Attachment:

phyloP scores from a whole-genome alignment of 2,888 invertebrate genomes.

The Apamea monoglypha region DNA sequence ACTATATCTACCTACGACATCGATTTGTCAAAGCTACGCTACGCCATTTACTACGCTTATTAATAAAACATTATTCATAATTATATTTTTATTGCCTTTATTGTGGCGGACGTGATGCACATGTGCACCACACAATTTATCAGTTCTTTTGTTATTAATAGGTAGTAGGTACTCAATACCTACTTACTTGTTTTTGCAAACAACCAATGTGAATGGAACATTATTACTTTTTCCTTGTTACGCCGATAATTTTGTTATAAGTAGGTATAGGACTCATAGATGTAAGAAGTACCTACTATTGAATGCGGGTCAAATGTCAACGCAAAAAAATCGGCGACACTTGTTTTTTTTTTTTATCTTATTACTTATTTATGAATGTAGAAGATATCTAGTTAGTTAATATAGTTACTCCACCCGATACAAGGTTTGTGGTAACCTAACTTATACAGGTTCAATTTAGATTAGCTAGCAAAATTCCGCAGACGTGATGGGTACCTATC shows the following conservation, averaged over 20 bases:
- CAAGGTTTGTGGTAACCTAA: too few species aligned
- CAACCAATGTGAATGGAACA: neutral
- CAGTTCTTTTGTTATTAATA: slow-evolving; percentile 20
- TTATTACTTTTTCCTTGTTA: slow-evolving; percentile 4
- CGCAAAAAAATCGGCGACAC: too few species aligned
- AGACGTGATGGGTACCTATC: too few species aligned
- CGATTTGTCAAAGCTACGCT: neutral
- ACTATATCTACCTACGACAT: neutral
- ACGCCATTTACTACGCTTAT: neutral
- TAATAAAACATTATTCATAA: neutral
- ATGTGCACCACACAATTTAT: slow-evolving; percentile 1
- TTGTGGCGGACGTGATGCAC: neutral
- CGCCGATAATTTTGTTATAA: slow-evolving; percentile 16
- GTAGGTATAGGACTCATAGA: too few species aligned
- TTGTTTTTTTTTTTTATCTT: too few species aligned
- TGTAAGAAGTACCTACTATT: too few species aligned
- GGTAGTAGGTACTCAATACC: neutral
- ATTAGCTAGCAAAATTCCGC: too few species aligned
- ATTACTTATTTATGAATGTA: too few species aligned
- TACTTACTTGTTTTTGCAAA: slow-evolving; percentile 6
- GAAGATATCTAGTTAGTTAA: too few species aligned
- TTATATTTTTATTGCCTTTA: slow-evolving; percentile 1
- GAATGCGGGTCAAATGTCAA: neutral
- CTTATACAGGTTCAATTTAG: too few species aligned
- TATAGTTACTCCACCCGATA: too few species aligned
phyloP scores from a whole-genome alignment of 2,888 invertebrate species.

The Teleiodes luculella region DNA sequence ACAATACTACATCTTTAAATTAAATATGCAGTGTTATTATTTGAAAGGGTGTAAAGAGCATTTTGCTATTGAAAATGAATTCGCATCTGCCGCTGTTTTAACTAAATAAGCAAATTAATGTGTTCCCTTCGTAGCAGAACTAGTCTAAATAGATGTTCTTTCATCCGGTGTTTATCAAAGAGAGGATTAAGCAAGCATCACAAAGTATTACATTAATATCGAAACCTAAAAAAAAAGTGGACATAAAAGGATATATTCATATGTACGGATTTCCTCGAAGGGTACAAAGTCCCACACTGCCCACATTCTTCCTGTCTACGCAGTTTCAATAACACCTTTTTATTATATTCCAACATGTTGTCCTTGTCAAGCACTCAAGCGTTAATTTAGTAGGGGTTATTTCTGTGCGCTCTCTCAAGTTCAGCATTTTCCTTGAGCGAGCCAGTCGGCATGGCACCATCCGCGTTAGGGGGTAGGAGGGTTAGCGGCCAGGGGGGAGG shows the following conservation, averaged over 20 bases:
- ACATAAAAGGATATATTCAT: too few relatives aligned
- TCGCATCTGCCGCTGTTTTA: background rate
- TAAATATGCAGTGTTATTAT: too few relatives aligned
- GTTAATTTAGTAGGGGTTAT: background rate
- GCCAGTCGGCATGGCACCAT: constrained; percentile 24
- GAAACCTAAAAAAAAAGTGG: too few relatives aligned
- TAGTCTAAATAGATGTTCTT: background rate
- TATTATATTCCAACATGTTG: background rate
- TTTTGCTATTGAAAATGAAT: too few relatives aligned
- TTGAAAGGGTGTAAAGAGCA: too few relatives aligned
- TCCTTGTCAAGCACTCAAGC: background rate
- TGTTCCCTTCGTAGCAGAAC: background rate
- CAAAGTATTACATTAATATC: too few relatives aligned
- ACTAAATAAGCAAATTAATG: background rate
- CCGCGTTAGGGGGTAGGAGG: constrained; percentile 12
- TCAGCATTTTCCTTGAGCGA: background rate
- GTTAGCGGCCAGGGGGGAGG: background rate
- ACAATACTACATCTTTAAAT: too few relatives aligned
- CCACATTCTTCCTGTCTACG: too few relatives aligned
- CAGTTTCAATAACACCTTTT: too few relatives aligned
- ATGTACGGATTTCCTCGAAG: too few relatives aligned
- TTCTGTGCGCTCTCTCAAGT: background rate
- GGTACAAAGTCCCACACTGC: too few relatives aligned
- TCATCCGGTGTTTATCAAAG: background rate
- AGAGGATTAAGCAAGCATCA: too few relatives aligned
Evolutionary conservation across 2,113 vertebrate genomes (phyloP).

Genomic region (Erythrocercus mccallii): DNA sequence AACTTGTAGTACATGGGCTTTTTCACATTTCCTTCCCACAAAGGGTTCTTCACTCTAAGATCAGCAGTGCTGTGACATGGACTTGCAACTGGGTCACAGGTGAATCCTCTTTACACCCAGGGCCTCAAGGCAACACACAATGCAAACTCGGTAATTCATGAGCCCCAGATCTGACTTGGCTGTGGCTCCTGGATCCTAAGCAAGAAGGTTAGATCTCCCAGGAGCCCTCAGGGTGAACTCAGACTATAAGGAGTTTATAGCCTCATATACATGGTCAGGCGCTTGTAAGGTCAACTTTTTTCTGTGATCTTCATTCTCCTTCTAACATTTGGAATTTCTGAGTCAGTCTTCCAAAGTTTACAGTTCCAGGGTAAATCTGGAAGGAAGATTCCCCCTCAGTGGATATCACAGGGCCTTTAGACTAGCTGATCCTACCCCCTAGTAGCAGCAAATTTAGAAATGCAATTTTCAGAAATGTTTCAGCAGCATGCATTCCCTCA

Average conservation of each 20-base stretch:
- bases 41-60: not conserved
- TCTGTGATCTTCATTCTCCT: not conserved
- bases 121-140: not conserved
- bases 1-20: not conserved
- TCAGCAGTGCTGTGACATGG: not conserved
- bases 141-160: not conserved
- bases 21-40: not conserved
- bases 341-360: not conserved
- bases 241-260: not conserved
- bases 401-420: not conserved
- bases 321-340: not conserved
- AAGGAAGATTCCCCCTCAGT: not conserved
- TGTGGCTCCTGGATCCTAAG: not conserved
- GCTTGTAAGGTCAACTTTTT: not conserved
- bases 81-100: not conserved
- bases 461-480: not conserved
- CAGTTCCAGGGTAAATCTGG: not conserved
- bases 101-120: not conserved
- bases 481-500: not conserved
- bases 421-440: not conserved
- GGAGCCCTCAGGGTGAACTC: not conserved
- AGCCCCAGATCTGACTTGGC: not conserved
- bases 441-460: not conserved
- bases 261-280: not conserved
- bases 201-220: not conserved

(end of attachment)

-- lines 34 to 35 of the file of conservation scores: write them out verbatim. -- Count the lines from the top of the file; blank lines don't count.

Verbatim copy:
- GCCAGTCGGCATGGCACCAT: constrained; percentile 24
- GAAACCTAAAAAAAAAGTGG: too few relatives aligned